The August Doin's are over for this year, but planning for next year has already started. That's how it's been for the past 120 years.
If Daniel Webster would have defined "The August Doin's" in his dictionary, the definition would be something like this: "a gathering of family and old friends; rowdy cowboys; a place where steer busting, chicken pulling, gambling, fighting, and homemade likker were illegal, yet sanctioned by the locals and those who came back to celebrate each year; a place where one could watch world-class race horses and world-champion ropers."
Our new book, "Rodeo 101, the History of the Payson, Arizona Rodeo," has been well received. Our book signings were great. It was nice to meet new people and visit with dear old friends.
I wish we could turn back the hands of time for just a day so everyone could see what the Payson Rodeo used to be like. Trying to convey the "spirit of the August Doin's" is nearly impossible. It had to be witnessed. If you are fortunate enough to be part of a big family that reunites each year to reminisce and laugh, to hold the new babies and visit with the old folks, to look forward to Aunt Norma Jean's oatmeal cake and Aunt Hazel's pork ribs, to see some of the women's new quilts and the men's new saddles and new horses, to take your new spurs for all to admire, and to witness some of the best ropers and riders in the country -- you may catch a glimpse of what it was like. But it wasn't just one family -- it was many families. And there was much more than I described above.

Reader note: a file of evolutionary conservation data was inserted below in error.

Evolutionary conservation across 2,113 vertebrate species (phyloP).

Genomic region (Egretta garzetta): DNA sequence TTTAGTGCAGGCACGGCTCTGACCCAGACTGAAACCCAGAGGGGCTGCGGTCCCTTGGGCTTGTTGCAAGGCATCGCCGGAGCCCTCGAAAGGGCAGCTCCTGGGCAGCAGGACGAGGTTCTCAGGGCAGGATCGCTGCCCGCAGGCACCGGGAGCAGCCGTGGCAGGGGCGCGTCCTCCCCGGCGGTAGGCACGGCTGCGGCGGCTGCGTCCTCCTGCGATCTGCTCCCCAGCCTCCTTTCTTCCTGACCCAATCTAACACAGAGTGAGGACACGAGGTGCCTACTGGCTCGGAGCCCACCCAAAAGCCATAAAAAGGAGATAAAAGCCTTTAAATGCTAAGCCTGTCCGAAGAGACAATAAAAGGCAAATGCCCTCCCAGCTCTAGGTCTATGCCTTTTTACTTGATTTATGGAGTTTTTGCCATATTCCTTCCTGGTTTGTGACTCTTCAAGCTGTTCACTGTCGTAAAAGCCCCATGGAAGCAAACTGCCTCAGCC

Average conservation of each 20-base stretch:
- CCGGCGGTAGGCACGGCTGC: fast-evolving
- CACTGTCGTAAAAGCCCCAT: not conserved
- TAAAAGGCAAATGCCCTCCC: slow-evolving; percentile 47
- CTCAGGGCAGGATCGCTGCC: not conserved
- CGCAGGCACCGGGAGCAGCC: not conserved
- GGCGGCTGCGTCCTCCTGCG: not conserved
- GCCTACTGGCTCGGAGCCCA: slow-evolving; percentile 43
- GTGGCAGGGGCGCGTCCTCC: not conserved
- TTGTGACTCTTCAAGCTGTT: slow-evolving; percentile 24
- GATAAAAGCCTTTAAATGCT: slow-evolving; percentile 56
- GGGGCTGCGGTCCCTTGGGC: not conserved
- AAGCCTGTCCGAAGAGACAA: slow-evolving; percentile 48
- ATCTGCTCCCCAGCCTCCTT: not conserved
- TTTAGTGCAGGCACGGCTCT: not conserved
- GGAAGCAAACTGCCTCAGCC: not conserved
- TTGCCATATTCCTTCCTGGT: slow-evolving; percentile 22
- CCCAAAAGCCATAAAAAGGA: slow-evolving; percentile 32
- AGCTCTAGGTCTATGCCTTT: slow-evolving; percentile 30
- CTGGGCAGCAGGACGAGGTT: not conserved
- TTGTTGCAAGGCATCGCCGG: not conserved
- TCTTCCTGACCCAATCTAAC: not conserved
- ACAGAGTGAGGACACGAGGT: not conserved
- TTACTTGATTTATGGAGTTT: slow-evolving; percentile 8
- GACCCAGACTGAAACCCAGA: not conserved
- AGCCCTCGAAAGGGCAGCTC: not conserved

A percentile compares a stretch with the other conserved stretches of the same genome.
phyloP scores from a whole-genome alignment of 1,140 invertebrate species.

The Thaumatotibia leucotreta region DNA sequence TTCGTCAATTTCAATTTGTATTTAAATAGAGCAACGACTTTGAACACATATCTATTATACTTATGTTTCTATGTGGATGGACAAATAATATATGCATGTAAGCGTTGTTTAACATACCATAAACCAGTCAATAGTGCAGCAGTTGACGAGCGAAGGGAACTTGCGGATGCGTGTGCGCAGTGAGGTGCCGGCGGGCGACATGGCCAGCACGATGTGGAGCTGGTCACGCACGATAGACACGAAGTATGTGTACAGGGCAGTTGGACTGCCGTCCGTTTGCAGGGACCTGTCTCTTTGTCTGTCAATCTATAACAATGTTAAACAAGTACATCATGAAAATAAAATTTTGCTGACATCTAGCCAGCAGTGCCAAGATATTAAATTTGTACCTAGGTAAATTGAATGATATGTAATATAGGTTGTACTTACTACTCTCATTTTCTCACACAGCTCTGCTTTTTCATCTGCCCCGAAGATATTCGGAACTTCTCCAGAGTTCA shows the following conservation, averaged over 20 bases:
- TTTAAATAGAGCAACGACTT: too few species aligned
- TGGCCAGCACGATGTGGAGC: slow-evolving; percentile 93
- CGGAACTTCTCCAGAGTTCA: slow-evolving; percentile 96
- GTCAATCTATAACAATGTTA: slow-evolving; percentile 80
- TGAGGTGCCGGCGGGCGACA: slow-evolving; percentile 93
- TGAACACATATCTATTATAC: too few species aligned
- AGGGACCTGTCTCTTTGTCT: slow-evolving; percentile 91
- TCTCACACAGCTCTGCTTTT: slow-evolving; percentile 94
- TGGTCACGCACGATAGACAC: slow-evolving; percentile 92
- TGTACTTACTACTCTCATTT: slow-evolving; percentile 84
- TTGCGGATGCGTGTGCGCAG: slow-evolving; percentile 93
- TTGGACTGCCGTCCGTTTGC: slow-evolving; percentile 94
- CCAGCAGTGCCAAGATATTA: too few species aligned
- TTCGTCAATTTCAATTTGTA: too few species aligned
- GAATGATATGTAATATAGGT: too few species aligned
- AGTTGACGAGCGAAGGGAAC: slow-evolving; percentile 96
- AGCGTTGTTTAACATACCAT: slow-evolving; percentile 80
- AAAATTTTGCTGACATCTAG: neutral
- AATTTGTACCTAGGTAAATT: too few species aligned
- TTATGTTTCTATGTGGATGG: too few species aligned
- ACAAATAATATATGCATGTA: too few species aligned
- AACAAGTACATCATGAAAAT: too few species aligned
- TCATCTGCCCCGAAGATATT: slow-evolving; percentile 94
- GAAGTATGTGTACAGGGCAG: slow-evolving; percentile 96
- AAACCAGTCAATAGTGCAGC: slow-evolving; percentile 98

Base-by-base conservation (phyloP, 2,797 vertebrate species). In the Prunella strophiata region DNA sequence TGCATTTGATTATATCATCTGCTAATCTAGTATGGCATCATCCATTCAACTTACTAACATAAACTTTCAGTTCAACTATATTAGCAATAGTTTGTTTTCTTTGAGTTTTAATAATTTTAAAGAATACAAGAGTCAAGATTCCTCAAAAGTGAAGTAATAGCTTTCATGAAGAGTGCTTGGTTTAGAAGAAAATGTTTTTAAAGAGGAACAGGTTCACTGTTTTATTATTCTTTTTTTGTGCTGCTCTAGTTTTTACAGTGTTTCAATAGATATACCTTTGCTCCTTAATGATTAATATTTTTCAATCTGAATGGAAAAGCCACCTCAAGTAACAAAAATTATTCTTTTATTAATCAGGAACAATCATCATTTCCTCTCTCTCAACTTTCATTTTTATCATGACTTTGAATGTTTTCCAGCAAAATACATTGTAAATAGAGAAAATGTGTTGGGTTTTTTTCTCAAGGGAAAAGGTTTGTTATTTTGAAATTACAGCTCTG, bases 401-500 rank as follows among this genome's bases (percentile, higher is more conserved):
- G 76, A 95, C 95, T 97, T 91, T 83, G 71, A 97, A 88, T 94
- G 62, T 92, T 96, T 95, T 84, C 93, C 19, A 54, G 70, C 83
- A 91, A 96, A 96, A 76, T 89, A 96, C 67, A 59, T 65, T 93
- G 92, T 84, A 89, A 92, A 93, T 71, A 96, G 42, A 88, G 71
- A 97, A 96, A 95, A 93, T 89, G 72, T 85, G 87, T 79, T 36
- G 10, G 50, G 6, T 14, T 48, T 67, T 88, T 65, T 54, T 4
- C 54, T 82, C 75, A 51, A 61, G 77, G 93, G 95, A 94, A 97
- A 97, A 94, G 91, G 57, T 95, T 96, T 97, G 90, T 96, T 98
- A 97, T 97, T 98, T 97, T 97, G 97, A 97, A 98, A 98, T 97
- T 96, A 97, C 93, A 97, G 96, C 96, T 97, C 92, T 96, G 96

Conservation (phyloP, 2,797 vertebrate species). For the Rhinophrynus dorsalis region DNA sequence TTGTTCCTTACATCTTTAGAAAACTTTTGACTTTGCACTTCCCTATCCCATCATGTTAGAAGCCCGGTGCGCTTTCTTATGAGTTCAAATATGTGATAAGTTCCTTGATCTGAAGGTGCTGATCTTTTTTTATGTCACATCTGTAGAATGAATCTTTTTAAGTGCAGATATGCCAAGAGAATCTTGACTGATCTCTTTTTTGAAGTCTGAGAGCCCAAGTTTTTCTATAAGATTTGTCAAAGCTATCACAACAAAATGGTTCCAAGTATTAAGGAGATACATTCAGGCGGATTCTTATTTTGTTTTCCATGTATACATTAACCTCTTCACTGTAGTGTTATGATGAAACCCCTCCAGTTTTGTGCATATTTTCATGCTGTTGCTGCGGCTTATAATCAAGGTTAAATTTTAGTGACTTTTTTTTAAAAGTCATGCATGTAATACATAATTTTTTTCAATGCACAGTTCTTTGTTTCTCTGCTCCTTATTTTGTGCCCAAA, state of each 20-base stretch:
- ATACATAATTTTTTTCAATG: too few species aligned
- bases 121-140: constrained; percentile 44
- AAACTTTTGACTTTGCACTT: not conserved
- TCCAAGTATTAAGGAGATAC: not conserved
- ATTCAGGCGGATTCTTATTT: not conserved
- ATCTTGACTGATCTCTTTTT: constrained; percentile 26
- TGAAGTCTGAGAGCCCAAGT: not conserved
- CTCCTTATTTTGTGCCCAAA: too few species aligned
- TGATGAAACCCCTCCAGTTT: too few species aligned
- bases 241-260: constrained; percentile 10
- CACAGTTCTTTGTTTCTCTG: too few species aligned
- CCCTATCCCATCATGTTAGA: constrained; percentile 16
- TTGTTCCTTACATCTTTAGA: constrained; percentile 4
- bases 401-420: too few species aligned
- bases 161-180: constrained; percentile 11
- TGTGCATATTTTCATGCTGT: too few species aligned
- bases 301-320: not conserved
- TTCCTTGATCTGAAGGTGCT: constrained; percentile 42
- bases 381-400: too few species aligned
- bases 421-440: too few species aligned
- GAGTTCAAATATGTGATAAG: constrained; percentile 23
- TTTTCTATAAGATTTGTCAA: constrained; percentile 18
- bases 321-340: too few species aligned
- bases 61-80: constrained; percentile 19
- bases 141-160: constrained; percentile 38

When Jinx and I were interviewed on KMOG Radio, Don Holcombe asked each of us, "What is the earliest rodeo you can remember?" Jinx said 1948. He can remember his dad winning the turkey shoot. My earliest memories were in 1954 when I entered a foot race on Main Street. I couldn't wait to enter the races. I was lined up with the other kids at the starting line, ready to run my heart out for 50 cents. Dad said if I won the race, he would give me 50 cents, too. When the man who started the race shot a gun, probably a blank, I lost all interest in that race and ran for cover. I watched the race from behind a tree in front of the Pioneer Bar. My folks just hadn't brought me to town often enough.
Another thing I remember is the American flag flying from a tree in front of the Pioneer Bar, which by the way, burned in May of 1956. When we were on Don Holcombe's radio show, a caller asked us when the Pioneer Bar burned. We didn't know exactly, but guessed the early 1950s. Roger Buchanan called in and said it was in May of 1958. But he was wrong, too. We called Donna Garrels and she said it was 1955 or 1956. We called Alta Garrels Dudley and she said she would ask Freda Gist Lee who has a great memory. Freda said it was in May of 1956, the day she graduated from eighth grade. Pat and Raymond Cline thought this sounded right as Raymond pumped water from the Ox Bow swimming pool to try to put out the fire at the Pioneer Bar. Anna Mae Deming said 1956 sounded right to her. So unless someone else has some new information on this subject, we will take Freda's word for it. The Pioneer Bar burned in May of 1956.
Back to the Payson Rodeo. The other early memories of the Payson Rodeo were snow cones and Brahma (brammer) bulls. I had a red snow cone everyday and I looked forward to the bull riding, although it scared me nearly to death. When it was time for the bull riding, I watched nervously from the hood of our car. When a bull jumped the fence -- a daily occurrence -- and ran in my direction, I dived under the car. From there I could see all I wanted to see. I listened to the announcer, so I knew when the bull was either caught or headed off Ox Bow Hill. Either way, I felt safe enough to climb back onto the hood of the car to watch the rest of them. It was scary, but it was excitement to the max.